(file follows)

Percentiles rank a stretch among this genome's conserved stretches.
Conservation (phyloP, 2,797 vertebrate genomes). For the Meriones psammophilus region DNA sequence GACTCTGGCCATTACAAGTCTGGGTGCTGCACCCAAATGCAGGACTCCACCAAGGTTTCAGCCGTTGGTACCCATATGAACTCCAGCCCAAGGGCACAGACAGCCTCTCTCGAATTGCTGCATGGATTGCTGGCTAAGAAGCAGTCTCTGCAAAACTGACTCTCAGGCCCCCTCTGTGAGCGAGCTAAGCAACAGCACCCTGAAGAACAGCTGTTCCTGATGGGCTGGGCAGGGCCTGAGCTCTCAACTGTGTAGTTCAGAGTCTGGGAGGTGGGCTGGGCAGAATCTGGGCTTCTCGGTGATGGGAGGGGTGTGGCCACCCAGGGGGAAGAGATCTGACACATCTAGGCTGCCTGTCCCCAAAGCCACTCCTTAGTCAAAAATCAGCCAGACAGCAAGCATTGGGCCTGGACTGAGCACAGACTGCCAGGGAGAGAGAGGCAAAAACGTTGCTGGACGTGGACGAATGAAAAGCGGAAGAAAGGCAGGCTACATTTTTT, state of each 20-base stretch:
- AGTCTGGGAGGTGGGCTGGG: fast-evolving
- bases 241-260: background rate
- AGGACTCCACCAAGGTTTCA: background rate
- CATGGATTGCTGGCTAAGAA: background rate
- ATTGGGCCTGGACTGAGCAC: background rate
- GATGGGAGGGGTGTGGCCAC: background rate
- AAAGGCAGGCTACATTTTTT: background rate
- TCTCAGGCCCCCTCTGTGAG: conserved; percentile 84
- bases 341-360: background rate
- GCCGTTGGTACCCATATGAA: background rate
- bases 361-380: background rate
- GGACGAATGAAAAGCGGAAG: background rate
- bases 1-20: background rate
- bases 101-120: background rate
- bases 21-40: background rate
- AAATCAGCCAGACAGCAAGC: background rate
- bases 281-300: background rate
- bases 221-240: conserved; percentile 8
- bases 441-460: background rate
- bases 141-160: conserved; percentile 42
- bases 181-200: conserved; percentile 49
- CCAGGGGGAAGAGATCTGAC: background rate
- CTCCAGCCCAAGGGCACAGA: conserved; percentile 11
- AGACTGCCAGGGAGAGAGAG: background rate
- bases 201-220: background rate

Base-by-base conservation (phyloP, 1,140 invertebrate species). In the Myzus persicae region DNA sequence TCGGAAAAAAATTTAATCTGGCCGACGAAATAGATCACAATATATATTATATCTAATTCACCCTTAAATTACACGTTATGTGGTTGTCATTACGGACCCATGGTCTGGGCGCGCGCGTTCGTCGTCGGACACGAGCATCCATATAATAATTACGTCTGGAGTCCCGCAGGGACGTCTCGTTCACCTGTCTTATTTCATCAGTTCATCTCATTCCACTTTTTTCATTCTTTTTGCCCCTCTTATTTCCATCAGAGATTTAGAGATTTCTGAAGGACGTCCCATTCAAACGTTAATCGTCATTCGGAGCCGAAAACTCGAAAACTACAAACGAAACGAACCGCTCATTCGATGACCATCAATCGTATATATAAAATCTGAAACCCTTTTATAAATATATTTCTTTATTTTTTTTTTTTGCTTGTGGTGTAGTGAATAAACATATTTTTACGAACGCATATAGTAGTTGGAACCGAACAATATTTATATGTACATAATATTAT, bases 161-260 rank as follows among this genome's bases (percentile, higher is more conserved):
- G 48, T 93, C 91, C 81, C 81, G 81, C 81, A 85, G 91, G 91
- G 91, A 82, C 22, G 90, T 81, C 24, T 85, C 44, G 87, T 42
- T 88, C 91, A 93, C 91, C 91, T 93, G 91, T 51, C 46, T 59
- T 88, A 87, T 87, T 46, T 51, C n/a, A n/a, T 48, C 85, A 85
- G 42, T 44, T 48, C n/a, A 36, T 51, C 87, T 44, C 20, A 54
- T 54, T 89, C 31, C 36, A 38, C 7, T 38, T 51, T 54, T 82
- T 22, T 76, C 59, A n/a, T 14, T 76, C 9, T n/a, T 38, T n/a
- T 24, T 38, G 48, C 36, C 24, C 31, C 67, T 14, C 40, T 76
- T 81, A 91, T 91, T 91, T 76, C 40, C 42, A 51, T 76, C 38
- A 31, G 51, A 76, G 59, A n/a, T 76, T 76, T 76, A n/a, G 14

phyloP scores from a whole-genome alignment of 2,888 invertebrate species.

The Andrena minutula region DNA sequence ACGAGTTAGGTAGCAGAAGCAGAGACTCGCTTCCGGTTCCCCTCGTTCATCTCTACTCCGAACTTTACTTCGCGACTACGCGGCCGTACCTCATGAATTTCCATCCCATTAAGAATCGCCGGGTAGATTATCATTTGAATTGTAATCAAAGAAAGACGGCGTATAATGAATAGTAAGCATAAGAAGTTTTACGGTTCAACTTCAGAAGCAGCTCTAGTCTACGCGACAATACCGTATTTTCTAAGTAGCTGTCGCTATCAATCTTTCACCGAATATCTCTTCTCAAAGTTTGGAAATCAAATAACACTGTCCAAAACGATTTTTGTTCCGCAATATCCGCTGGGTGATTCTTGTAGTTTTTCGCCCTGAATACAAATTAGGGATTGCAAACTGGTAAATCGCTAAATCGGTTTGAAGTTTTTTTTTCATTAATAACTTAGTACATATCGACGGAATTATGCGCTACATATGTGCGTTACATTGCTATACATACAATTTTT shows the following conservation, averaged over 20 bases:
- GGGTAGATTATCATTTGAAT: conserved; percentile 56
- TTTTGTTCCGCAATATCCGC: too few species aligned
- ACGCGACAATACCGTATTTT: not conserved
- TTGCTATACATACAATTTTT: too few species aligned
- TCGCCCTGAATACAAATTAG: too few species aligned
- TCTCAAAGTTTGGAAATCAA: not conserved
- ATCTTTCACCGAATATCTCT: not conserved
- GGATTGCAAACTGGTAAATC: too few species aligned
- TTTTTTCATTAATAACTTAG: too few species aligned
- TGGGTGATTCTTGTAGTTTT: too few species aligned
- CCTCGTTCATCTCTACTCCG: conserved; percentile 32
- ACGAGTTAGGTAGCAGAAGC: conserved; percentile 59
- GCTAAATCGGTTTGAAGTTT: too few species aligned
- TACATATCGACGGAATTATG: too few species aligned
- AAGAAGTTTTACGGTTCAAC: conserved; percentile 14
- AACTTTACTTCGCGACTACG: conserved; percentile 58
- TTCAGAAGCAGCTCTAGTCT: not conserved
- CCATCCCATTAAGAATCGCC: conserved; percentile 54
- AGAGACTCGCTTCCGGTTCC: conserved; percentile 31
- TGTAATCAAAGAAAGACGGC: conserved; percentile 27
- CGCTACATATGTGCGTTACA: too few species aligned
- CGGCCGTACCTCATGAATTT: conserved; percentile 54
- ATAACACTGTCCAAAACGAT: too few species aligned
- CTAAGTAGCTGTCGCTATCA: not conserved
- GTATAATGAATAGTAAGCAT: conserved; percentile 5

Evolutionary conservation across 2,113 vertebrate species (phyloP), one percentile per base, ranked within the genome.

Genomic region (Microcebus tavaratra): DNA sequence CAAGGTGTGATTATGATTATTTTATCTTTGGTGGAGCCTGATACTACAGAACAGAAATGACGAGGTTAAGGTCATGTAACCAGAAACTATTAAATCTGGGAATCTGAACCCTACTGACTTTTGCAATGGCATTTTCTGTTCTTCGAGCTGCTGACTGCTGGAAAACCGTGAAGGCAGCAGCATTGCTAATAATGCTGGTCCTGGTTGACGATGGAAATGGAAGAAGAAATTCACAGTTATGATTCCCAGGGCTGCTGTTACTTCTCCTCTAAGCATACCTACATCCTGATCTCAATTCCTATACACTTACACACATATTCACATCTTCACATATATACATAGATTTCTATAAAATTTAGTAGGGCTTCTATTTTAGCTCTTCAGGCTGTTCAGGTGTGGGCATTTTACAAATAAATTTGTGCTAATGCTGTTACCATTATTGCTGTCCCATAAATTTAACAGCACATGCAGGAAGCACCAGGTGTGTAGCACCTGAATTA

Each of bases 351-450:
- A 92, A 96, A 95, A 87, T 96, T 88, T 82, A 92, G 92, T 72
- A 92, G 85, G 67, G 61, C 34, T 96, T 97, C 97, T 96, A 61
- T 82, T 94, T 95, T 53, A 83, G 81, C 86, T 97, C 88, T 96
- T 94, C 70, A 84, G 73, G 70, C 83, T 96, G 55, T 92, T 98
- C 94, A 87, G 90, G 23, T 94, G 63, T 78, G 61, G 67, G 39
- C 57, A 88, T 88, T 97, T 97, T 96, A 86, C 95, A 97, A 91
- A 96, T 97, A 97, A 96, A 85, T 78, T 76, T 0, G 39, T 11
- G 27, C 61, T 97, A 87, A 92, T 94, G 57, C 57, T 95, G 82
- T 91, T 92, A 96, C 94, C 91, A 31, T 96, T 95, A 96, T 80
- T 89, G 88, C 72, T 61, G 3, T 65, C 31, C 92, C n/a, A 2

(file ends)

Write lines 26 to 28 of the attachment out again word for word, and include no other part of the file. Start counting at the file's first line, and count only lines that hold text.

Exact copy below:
- AGACTGCCAGGGAGAGAGAG: background rate
- bases 201-220: background rate

Base-by-base conservation (phyloP, 1,140 invertebrate species). In the Myzus persicae region DNA sequence TCGGAAAAAAATTTAATCTGGCCGACGAAATAGATCACAATATATATTATATCTAATTCACCCTTAAATTACACGTTATGTGGTTGTCATTACGGACCCATGGTCTGGGCGCGCGCGTTCGTCGTCGGACACGAGCATCCATATAATAATTACGTCTGGAGTCCCGCAGGGACGTCTCGTTCACCTGTCTTATTTCATCAGTTCATCTCATTCCACTTTTTTCATTCTTTTTGCCCCTCTTATTTCCATCAGAGATTTAGAGATTTCTGAAGGACGTCCCATTCAAACGTTAATCGTCATTCGGAGCCGAAAACTCGAAAACTACAAACGAAACGAACCGCTCATTCGATGACCATCAATCGTATATATAAAATCTGAAACCCTTTTATAAATATATTTCTTTATTTTTTTTTTTTGCTTGTGGTGTAGTGAATAAACATATTTTTACGAACGCATATAGTAGTTGGAACCGAACAATATTTATATGTACATAATATTAT, bases 161-260 rank as follows among this genome's bases (percentile, higher is more conserved):